Couch surfing, or the practice of sleeping on a stranger’s couch in lieu of purchasing hotel or hostel lodgings while travelling, might sound like a dangerous idea to some, but the growing SF-based network couchsurfing.org thrives on the notion that people everywhere are just happy to make a new friend.
Counting millions of members in over 230 countries around the world, Couch Surfing has grown into a global community dedicated to fostering intercultural exchange, understanding, and friendship.
“Couch Surfing has opened up a whole new way of life for me,” says Cody Kirkhart of IL. “It allowed me to make unforgettable connections with people around the world that would never have happened otherwise.”
The system, at its core, is pretty simple. People from all around the world register on the site, allowing travelers to connect with locals in order to find a place to stay overnight. Different hosts screen their guests differently (some like older travelers, require travelers to bring their own sheets, or limit stays to three nights), and detailed member profiles allow travelers to connect with hosts that might better suit their age and interests.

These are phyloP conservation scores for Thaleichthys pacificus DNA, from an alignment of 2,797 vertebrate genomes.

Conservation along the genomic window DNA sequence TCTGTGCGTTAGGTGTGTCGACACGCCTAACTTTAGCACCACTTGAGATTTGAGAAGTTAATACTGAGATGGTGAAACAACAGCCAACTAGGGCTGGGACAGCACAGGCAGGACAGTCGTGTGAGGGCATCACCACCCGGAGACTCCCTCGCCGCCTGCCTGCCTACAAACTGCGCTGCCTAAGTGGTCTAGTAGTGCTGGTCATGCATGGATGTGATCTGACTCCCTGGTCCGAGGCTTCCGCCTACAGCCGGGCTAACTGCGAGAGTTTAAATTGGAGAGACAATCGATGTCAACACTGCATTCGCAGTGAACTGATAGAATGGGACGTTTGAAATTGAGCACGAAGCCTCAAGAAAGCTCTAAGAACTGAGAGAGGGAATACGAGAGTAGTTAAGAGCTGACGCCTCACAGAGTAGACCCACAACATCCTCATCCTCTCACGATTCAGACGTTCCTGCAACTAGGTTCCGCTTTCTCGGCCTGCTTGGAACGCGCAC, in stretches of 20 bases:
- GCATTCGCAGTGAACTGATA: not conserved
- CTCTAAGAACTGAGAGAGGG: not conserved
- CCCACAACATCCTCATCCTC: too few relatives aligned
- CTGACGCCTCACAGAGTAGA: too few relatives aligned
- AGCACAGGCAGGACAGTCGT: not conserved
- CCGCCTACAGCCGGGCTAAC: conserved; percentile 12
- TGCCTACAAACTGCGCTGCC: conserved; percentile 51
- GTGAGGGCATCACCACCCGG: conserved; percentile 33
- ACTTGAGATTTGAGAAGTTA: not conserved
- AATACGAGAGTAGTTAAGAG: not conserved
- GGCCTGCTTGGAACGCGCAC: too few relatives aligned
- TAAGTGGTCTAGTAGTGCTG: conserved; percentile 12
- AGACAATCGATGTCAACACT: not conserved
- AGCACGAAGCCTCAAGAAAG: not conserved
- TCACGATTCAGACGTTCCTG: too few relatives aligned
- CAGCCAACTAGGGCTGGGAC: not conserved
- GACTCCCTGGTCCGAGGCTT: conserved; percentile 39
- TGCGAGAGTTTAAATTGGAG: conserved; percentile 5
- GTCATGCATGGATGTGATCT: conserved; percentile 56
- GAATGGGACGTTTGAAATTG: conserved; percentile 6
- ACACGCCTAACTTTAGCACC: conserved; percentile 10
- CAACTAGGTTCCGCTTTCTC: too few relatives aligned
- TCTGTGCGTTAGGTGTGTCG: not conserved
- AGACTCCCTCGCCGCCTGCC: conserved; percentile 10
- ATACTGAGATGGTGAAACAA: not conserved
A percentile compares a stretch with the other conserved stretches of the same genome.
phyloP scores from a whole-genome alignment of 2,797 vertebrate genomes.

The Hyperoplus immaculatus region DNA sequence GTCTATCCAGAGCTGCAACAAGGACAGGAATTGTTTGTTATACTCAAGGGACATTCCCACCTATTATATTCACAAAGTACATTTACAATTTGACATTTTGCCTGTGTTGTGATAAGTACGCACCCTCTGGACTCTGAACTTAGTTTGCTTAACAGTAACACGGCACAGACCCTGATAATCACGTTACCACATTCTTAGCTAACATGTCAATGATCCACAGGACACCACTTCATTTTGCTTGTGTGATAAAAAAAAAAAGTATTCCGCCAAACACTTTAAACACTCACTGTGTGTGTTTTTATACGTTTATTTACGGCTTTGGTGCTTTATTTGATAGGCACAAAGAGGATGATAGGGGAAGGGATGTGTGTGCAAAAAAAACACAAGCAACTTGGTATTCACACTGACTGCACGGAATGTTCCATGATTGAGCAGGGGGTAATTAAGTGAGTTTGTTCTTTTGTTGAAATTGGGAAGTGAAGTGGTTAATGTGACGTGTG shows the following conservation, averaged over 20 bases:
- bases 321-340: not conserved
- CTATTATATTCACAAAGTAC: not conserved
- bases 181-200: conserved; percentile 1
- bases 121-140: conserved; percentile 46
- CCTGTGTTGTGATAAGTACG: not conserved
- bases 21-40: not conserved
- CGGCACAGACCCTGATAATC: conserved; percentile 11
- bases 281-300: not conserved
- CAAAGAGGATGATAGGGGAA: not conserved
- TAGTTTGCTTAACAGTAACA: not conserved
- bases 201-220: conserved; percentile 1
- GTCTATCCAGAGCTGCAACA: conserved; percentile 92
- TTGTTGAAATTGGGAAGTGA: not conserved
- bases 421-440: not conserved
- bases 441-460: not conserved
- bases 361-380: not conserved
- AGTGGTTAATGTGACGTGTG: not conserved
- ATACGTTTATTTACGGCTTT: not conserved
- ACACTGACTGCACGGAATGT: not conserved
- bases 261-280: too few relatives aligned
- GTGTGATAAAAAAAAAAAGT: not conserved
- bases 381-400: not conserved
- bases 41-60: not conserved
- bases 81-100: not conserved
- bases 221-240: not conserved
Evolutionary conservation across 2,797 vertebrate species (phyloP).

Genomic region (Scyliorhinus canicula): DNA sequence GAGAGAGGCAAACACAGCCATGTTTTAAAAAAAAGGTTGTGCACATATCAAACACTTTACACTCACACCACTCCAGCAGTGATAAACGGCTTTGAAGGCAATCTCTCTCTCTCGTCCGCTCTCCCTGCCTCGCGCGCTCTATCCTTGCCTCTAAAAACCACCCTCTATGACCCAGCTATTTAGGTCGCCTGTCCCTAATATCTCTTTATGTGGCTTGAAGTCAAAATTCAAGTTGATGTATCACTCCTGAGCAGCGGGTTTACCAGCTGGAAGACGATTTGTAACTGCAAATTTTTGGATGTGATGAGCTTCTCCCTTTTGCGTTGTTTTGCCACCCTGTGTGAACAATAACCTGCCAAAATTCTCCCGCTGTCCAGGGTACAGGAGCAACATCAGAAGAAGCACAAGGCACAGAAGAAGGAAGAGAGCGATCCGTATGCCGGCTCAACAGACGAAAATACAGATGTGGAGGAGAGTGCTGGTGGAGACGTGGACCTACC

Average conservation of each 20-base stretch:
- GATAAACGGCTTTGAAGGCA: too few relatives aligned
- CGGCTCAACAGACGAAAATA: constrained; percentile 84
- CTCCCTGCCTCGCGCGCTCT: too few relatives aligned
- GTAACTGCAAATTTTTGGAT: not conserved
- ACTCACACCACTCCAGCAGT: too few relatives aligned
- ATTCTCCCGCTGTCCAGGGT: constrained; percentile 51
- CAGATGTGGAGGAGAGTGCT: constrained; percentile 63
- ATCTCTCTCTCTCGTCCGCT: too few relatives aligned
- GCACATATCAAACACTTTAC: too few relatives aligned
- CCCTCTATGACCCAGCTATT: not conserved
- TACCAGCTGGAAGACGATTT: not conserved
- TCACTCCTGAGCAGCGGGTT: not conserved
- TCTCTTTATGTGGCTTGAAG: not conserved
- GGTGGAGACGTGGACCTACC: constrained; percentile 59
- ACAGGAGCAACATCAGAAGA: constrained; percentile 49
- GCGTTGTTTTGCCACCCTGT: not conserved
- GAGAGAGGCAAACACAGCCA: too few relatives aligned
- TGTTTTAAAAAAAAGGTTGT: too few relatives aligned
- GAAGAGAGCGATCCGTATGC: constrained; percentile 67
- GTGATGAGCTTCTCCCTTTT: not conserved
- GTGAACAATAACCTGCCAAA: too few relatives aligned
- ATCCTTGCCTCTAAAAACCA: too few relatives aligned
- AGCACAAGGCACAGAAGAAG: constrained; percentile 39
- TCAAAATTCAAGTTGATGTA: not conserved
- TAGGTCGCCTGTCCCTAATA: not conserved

But the organization is about far more than free lodging. On their website, Couch Surfing claims they are dedicated to creating “Inspiring Experiences,” or “fun, exciting, and accessible experiences that stimulate people to learn and grow.” And as one Surfer notes on Huffington Post, Couch Surfing is “a community of like-mind people…open-minded and young at heart, who love to travel and meet travelers and share experiences.”
The organization has earned praise from several major media outlets including The New York Times, TIME, NPR and The Guardian, as well as independent bloggers and publications. The organization takes safety very seriously, offering tips, member reviews and frequent safety updates to keep users informed and aware.
What do you think about Couch Surfing? Is it a source for intercultural exchange and communication or just a community for the Super Hippie 2.0 crowd?
Photo Credit: Idea Go